nep-mon New Economics Papers
on Monetary Economics
Issue of 2022‒07‒11
sixteen papers chosen by
Bernd Hayo
Philipps-Universität Marburg

  1. The Demand for Money, Near-Money, and Treasury Bonds By Arvind Krishnamurthy; Wenhao Li
  2. Would households understand average inflation targeting? By Hoffmann, Mathias; Pavlova, Lora; Mönch, Emanuel; Schultefrankenfeld, Guido
  3. Will the U.S. Dollar Continue to Dominate World Trade? By Mary Amiti; Oleg Itskhoki; Jozef Konings
  4. Central Banks and Climate Policy: Unpleasant Trade–Offs? A Principal–Agent Approach By Donato Masciandaro; Riccardo Russo
  5. Uncovering Heterogeneous Regional Impacts of Chinese Monetary Policy By Tsang, Andrew
  6. The Anatomy of Single-Digit Inflation in the 1960s By Jeremy B. Rudd
  7. Exchange rate pass-through to Inflation: Symmetric and Asymmetric Effects of Monetary Environment in Nigeria By Tiamiyu, Kehinde A.
  8. Unconventional credit policy in an economy under zero lower bound By Jorge Pozo; Youel Rojas
  9. Political Shocks and Inflation Expectations: Evidence from the 2022 Russian Invasion of Ukraine By Lena Dräger; Klaus Gründler; Niklas Potrafke
  10. Who Killed the Phillips Curve? A Murder Mystery By David Ratner; Jae W. Sim
  11. What is the Effect of Domestic Demand Shocks on Inflation in a Small Open Economy? Chile 2000-2021 By Ramon Lopez; Kevin Sepulveda
  12. The Lightning Network: Turning Bitcoin into Money By Anantha Divakaruni; Peter Zimmerman
  13. Criptomonedas: ¿beneficio o maleficio para los ecuatorianos? By Barragán-Tandapilco, Jonathan Xavier
  14. The Effects of Capital Controls on Housing Prices By Yang Zhou
  15. Why has the Norwegian krone exchange rate been persistently weak?. A fully simultaneous VAR approach By Andreas Benedictow; Roger Hammersland
  16. The Empirical Performance of Financial Frictions since 2008 By Gregor Boehl; Felix Strobel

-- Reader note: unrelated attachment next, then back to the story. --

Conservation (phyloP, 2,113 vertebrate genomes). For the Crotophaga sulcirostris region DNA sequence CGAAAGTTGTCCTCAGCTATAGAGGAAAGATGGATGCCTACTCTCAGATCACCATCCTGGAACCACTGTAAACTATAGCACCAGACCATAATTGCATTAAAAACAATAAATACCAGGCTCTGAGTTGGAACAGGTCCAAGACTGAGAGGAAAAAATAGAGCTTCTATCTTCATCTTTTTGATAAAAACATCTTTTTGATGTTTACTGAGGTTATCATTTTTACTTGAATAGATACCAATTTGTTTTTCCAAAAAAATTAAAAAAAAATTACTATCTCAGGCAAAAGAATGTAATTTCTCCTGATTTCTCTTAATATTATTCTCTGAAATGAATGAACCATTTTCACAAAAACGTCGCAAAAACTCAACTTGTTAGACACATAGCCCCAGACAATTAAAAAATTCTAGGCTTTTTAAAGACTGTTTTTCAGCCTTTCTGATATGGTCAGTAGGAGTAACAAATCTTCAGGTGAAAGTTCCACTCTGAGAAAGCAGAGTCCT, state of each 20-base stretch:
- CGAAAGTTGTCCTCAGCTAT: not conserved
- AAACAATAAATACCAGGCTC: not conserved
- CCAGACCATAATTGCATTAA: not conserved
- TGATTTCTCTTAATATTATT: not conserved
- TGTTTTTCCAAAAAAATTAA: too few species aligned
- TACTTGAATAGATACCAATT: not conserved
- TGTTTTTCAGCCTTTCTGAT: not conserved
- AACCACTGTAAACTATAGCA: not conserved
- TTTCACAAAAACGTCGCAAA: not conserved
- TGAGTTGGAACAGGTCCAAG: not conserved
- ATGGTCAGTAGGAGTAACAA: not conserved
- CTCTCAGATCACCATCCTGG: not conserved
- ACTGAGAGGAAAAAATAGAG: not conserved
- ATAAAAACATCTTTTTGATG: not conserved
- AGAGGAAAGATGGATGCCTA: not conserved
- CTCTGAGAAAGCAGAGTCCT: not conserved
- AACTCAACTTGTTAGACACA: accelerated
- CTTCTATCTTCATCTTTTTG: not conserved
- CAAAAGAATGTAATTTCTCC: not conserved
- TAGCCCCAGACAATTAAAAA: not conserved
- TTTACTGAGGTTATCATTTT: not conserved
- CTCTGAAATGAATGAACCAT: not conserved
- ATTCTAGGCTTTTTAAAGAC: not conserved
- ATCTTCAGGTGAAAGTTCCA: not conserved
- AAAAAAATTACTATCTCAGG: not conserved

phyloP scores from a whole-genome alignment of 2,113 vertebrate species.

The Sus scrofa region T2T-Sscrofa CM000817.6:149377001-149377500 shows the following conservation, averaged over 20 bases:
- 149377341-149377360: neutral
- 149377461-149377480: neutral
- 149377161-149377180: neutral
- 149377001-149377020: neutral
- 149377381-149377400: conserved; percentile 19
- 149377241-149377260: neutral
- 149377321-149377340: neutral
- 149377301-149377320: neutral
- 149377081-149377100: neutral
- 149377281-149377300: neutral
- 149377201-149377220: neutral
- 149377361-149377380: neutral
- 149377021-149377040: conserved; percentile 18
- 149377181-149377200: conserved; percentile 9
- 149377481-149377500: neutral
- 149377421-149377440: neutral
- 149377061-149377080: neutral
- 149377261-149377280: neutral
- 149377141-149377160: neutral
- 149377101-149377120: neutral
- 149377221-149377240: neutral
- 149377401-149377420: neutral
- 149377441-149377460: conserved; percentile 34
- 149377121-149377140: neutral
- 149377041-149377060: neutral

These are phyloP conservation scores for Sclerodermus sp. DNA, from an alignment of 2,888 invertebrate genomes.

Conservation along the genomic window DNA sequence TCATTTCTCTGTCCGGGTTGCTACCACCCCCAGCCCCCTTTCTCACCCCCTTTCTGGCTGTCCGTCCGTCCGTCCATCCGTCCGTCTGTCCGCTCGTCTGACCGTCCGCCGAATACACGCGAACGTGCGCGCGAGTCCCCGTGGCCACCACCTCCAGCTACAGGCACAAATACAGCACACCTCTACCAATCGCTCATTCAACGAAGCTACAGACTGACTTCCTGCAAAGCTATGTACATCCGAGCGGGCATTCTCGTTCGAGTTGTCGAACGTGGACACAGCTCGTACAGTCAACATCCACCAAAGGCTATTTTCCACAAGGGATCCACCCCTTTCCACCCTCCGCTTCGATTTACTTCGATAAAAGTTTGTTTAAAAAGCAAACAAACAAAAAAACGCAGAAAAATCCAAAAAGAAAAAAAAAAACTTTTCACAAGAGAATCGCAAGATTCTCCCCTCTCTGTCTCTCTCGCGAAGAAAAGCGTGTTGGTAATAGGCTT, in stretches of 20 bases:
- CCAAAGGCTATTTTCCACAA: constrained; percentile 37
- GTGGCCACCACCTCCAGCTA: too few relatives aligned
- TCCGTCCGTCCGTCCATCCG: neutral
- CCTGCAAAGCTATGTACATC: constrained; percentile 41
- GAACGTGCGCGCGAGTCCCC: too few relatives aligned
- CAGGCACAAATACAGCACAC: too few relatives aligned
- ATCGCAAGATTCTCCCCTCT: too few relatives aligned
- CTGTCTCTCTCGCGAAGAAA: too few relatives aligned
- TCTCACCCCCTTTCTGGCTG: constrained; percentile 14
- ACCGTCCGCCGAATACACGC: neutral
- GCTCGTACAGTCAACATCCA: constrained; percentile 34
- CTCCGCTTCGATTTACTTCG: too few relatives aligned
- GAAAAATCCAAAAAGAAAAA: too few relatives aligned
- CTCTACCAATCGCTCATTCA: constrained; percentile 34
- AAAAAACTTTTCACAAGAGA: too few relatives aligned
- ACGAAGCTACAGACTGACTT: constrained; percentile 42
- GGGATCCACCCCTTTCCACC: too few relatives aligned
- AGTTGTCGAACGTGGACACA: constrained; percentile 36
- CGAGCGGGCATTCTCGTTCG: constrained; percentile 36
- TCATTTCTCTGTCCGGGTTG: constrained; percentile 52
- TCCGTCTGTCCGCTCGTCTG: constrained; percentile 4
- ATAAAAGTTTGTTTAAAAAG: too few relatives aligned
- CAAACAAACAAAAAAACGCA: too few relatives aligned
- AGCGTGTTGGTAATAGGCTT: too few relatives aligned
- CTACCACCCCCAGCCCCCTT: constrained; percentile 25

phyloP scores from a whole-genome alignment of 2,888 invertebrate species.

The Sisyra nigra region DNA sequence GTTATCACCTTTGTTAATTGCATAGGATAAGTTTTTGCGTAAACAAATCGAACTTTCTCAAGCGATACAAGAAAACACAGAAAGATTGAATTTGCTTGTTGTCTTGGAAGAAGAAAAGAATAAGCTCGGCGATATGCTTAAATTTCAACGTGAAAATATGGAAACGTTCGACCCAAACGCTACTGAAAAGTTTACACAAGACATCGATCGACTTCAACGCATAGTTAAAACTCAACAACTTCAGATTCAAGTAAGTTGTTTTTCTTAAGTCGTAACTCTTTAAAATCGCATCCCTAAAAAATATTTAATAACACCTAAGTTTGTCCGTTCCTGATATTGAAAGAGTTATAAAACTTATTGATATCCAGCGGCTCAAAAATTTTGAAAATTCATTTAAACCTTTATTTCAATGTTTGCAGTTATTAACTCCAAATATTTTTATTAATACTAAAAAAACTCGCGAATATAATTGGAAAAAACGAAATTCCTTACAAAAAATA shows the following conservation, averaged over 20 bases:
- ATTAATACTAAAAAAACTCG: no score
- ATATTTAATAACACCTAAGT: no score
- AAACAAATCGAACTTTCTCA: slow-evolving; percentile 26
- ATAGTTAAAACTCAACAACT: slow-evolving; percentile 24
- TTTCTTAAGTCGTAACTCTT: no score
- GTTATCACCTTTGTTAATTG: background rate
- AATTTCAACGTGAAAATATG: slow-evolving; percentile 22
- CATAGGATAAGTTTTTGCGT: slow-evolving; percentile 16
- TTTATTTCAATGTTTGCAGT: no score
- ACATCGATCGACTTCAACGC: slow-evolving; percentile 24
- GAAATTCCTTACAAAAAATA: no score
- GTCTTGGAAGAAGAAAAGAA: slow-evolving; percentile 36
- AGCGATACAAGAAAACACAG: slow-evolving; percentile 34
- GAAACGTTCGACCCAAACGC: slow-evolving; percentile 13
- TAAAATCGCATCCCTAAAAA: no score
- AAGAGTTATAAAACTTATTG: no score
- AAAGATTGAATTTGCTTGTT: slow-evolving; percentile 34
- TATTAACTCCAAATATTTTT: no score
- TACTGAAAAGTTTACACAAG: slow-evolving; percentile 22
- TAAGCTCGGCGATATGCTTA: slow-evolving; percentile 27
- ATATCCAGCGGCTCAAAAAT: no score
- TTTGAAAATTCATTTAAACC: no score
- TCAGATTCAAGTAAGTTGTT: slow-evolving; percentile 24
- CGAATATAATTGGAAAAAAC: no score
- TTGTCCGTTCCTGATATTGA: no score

1. By: Arvind Krishnamurthy; Wenhao Li
    Abstract: Bank-created money, shadow-bank money, and Treasury bonds all satisfy investors' demand for a liquid transaction medium and safe store of value. We measure the quantity of these three forms of liquidity and their corresponding liquidity premium over a sample from 1934 to 2016. We empirically examine the links between these different assets, estimating the extent to which they are substitutes, and the amount of liquidity per unit delivered by each asset. Treasury bonds and bank deposits are imperfect substitutes, in contrast to the findings of perfect substitutes of Nagel (2016). This result is directly relevant to the monetary transmission mechanism running through shifts in asset supplies, such as quantitative easing policies. Our results on the imperfect substitutability of bank and shadow-bank money also inform analyses of the coexistence of the shadow-banking and regulated banking system. We construct a new broad monetary aggregate based on our estimates and show that it helps resolve the money-demand instability and missing-money puzzles of the monetary economics literature.
    JEL: E41 E43 G21 G23
    Date: 2022–05
  2. By: Hoffmann, Mathias; Pavlova, Lora; Mönch, Emanuel; Schultefrankenfeld, Guido